corresponding IKE Phase 2 policies.  Ensure that no SA's are
      established and that the Responder has Configured Tunnels for all
      n policies.  Send a stream of cleartext frames at a particular
      frame size through the Responder at the determined throughput rate
      using frames with selectors matching the first IKE Phase 1 policy.
      As soon as the Phase 1 SA is established, the testing device
      starts sending the next stream of cleartext frames using the same
      frame size and throughput rate but this time using selectors
      matching the second IKE Phase 1 policy.  This process is repeated
      until all configured IKE SA's have been established.

      Some devices may support policy configurations where you do not
      need a one-to-one correspondence between an IKE Phase 1 policy and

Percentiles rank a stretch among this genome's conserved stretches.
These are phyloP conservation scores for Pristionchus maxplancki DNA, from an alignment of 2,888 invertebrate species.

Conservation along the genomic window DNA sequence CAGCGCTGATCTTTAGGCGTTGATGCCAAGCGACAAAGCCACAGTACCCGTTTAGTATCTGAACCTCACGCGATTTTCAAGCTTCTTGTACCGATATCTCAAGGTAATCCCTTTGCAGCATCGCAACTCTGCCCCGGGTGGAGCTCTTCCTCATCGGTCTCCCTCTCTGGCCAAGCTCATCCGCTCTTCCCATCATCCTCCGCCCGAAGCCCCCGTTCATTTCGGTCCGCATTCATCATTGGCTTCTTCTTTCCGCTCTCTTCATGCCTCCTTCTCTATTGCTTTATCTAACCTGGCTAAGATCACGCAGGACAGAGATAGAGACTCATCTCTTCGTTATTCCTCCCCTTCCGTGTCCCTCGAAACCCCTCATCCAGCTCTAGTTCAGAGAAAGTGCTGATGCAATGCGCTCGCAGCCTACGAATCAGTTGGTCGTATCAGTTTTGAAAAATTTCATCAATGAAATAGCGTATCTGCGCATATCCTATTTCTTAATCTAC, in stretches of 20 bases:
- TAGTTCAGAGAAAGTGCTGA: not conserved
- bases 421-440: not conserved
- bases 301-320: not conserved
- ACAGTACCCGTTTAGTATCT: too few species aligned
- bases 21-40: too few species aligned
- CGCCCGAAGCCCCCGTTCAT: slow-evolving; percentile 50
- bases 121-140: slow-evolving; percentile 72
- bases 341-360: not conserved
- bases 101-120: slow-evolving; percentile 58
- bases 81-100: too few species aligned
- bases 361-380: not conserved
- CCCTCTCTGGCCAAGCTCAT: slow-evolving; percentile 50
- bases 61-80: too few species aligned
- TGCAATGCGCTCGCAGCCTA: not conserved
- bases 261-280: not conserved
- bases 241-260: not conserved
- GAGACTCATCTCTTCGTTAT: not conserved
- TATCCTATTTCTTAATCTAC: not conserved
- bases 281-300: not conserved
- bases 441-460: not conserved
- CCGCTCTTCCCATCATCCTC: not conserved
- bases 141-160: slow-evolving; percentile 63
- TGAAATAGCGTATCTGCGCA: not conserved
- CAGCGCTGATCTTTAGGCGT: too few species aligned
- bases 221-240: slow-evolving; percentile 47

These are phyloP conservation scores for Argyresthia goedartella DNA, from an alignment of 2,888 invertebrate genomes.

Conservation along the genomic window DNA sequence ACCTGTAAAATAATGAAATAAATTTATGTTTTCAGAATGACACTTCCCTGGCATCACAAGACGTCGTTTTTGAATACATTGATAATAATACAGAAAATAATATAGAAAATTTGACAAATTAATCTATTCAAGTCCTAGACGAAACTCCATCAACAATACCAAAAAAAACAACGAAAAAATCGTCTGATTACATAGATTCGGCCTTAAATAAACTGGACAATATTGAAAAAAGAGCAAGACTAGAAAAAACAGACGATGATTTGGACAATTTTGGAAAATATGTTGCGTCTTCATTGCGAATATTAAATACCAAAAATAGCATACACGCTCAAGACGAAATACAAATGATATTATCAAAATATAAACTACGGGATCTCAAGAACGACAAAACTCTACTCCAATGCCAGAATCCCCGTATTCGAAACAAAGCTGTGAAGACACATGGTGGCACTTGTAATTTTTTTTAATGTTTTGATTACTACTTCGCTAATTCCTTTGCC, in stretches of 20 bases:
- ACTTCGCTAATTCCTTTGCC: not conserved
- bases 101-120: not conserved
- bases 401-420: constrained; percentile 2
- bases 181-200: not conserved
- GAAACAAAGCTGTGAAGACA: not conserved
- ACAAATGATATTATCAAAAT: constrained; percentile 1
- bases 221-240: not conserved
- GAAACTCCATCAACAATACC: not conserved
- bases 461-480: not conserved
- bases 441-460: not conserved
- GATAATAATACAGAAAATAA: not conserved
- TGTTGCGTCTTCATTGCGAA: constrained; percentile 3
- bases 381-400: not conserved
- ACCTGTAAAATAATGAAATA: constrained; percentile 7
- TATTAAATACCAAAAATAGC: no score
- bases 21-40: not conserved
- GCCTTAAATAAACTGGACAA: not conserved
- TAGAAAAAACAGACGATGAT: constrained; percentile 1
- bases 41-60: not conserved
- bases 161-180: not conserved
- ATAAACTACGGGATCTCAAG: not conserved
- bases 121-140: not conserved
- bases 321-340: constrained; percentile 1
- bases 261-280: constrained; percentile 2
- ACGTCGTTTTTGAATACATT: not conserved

a specific IKE SA.  In this case, the number of IKE Phase 1
      policies configured should be sufficient so that the transmitted
      (i.e. offered) test traffic will create 'n' IKE SAs.






Kaeo & Van Herck        Expires January 29, 2010               [Page 30]

Internet-Draft      Benchmarking IPsec - Methodology           July 2009


      The IKE SA Setup Rate is determined by the following formula:

      IKE SA Setup Rate = n / [Duration of Test - (n *
      frame_transmit_time)] IKE SAs per second

      The IKE SA lifetime and the IPsec SA lifetime MUST be configured
      to exceed the duration of the test time.  It is RECOMMENDED that
      n=100 IKE SA's are tested at a minumum to get a large enough
      sample size to depict some real-world behavior.

   Reporting Format:  The IKE Phase 1 Setup Rate results SHOULD be
      reported in the format of a table with a row for each of the
      tested frame sizes.  There SHOULD be columns for the frame size,